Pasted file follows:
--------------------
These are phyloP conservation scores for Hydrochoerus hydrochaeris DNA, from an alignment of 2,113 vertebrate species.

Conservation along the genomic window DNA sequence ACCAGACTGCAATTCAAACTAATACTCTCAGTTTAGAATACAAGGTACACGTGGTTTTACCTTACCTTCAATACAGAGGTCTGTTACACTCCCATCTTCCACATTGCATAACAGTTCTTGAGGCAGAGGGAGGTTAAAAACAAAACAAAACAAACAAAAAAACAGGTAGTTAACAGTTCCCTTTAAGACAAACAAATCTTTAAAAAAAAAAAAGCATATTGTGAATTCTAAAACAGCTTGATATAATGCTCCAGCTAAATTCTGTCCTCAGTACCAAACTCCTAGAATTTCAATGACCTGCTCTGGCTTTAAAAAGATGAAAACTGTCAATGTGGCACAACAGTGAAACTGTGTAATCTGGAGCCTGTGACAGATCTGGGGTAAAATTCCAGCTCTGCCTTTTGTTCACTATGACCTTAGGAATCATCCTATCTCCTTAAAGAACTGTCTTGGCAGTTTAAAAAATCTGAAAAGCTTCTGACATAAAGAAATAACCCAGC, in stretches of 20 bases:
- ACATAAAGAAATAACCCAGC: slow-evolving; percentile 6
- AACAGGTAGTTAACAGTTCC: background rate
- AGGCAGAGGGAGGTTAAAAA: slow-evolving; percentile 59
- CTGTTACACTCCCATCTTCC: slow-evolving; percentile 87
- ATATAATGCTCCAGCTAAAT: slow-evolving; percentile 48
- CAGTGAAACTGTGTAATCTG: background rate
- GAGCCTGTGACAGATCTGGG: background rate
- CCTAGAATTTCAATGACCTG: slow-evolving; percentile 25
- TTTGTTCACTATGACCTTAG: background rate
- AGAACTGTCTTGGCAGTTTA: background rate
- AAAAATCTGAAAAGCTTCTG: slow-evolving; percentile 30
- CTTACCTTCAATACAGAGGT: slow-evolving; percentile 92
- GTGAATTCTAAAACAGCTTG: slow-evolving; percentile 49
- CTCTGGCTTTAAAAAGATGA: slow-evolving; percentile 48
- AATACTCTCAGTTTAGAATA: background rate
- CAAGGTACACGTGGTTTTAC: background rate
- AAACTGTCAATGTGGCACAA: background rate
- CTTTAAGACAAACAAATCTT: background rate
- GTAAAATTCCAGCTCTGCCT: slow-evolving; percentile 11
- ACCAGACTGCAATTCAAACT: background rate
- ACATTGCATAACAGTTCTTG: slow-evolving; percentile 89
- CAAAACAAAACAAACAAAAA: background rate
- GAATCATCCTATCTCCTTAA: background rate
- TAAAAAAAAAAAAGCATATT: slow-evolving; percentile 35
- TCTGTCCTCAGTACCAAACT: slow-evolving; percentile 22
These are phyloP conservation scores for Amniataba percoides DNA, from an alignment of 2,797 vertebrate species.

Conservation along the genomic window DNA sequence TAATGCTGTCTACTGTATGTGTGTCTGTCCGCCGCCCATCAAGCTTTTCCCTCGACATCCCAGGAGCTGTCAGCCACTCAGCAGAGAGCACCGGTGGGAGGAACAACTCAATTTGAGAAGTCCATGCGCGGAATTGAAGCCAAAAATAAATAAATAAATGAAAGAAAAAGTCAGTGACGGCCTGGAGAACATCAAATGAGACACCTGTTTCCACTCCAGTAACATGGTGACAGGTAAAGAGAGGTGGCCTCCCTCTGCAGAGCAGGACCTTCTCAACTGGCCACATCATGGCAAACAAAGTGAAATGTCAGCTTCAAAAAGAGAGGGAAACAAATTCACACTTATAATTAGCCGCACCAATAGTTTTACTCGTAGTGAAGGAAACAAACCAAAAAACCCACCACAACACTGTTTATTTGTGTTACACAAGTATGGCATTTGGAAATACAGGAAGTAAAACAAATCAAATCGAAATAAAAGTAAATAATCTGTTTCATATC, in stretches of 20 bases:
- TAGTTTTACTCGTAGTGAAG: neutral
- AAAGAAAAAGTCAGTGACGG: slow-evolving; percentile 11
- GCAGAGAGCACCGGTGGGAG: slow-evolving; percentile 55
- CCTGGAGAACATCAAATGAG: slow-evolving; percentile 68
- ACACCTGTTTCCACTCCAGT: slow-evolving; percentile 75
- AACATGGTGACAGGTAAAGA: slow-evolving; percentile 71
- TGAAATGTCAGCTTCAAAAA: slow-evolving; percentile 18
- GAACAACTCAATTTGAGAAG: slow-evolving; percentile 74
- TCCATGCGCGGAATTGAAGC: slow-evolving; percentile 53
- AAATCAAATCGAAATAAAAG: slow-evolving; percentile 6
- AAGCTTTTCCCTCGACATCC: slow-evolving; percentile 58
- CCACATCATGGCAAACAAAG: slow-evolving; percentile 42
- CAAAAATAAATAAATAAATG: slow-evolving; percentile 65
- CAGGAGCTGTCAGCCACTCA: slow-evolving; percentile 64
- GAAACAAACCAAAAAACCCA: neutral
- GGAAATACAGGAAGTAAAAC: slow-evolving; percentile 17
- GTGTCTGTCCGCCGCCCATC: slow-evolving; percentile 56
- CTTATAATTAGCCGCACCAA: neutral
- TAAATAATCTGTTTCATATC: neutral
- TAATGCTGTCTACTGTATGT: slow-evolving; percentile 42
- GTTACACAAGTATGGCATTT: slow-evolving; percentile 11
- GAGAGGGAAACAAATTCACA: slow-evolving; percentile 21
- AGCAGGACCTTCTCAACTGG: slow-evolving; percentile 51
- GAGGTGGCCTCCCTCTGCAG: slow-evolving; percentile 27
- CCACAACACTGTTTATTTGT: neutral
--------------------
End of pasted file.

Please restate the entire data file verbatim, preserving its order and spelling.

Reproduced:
These are phyloP conservation scores for Hydrochoerus hydrochaeris DNA, from an alignment of 2,113 vertebrate species.

Conservation along the genomic window DNA sequence ACCAGACTGCAATTCAAACTAATACTCTCAGTTTAGAATACAAGGTACACGTGGTTTTACCTTACCTTCAATACAGAGGTCTGTTACACTCCCATCTTCCACATTGCATAACAGTTCTTGAGGCAGAGGGAGGTTAAAAACAAAACAAAACAAACAAAAAAACAGGTAGTTAACAGTTCCCTTTAAGACAAACAAATCTTTAAAAAAAAAAAAGCATATTGTGAATTCTAAAACAGCTTGATATAATGCTCCAGCTAAATTCTGTCCTCAGTACCAAACTCCTAGAATTTCAATGACCTGCTCTGGCTTTAAAAAGATGAAAACTGTCAATGTGGCACAACAGTGAAACTGTGTAATCTGGAGCCTGTGACAGATCTGGGGTAAAATTCCAGCTCTGCCTTTTGTTCACTATGACCTTAGGAATCATCCTATCTCCTTAAAGAACTGTCTTGGCAGTTTAAAAAATCTGAAAAGCTTCTGACATAAAGAAATAACCCAGC, in stretches of 20 bases:
- ACATAAAGAAATAACCCAGC: slow-evolving; percentile 6
- AACAGGTAGTTAACAGTTCC: background rate
- AGGCAGAGGGAGGTTAAAAA: slow-evolving; percentile 59
- CTGTTACACTCCCATCTTCC: slow-evolving; percentile 87
- ATATAATGCTCCAGCTAAAT: slow-evolving; percentile 48
- CAGTGAAACTGTGTAATCTG: background rate
- GAGCCTGTGACAGATCTGGG: background rate
- CCTAGAATTTCAATGACCTG: slow-evolving; percentile 25
- TTTGTTCACTATGACCTTAG: background rate
- AGAACTGTCTTGGCAGTTTA: background rate
- AAAAATCTGAAAAGCTTCTG: slow-evolving; percentile 30
- CTTACCTTCAATACAGAGGT: slow-evolving; percentile 92
- GTGAATTCTAAAACAGCTTG: slow-evolving; percentile 49
- CTCTGGCTTTAAAAAGATGA: slow-evolving; percentile 48
- AATACTCTCAGTTTAGAATA: background rate
- CAAGGTACACGTGGTTTTAC: background rate
- AAACTGTCAATGTGGCACAA: background rate
- CTTTAAGACAAACAAATCTT: background rate
- GTAAAATTCCAGCTCTGCCT: slow-evolving; percentile 11
- ACCAGACTGCAATTCAAACT: background rate
- ACATTGCATAACAGTTCTTG: slow-evolving; percentile 89
- CAAAACAAAACAAACAAAAA: background rate
- GAATCATCCTATCTCCTTAA: background rate
- TAAAAAAAAAAAAGCATATT: slow-evolving; percentile 35
- TCTGTCCTCAGTACCAAACT: slow-evolving; percentile 22
These are phyloP conservation scores for Amniataba percoides DNA, from an alignment of 2,797 vertebrate species.

Conservation along the genomic window DNA sequence TAATGCTGTCTACTGTATGTGTGTCTGTCCGCCGCCCATCAAGCTTTTCCCTCGACATCCCAGGAGCTGTCAGCCACTCAGCAGAGAGCACCGGTGGGAGGAACAACTCAATTTGAGAAGTCCATGCGCGGAATTGAAGCCAAAAATAAATAAATAAATGAAAGAAAAAGTCAGTGACGGCCTGGAGAACATCAAATGAGACACCTGTTTCCACTCCAGTAACATGGTGACAGGTAAAGAGAGGTGGCCTCCCTCTGCAGAGCAGGACCTTCTCAACTGGCCACATCATGGCAAACAAAGTGAAATGTCAGCTTCAAAAAGAGAGGGAAACAAATTCACACTTATAATTAGCCGCACCAATAGTTTTACTCGTAGTGAAGGAAACAAACCAAAAAACCCACCACAACACTGTTTATTTGTGTTACACAAGTATGGCATTTGGAAATACAGGAAGTAAAACAAATCAAATCGAAATAAAAGTAAATAATCTGTTTCATATC, in stretches of 20 bases:
- TAGTTTTACTCGTAGTGAAG: neutral
- AAAGAAAAAGTCAGTGACGG: slow-evolving; percentile 11
- GCAGAGAGCACCGGTGGGAG: slow-evolving; percentile 55
- CCTGGAGAACATCAAATGAG: slow-evolving; percentile 68
- ACACCTGTTTCCACTCCAGT: slow-evolving; percentile 75
- AACATGGTGACAGGTAAAGA: slow-evolving; percentile 71
- TGAAATGTCAGCTTCAAAAA: slow-evolving; percentile 18
- GAACAACTCAATTTGAGAAG: slow-evolving; percentile 74
- TCCATGCGCGGAATTGAAGC: slow-evolving; percentile 53
- AAATCAAATCGAAATAAAAG: slow-evolving; percentile 6
- AAGCTTTTCCCTCGACATCC: slow-evolving; percentile 58
- CCACATCATGGCAAACAAAG: slow-evolving; percentile 42
- CAAAAATAAATAAATAAATG: slow-evolving; percentile 65
- CAGGAGCTGTCAGCCACTCA: slow-evolving; percentile 64
- GAAACAAACCAAAAAACCCA: neutral
- GGAAATACAGGAAGTAAAAC: slow-evolving; percentile 17
- GTGTCTGTCCGCCGCCCATC: slow-evolving; percentile 56
- CTTATAATTAGCCGCACCAA: neutral
- TAAATAATCTGTTTCATATC: neutral
- TAATGCTGTCTACTGTATGT: slow-evolving; percentile 42
- GTTACACAAGTATGGCATTT: slow-evolving; percentile 11
- GAGAGGGAAACAAATTCACA: slow-evolving; percentile 21
- AGCAGGACCTTCTCAACTGG: slow-evolving; percentile 51
- GAGGTGGCCTCCCTCTGCAG: slow-evolving; percentile 27
- CCACAACACTGTTTATTTGT: neutral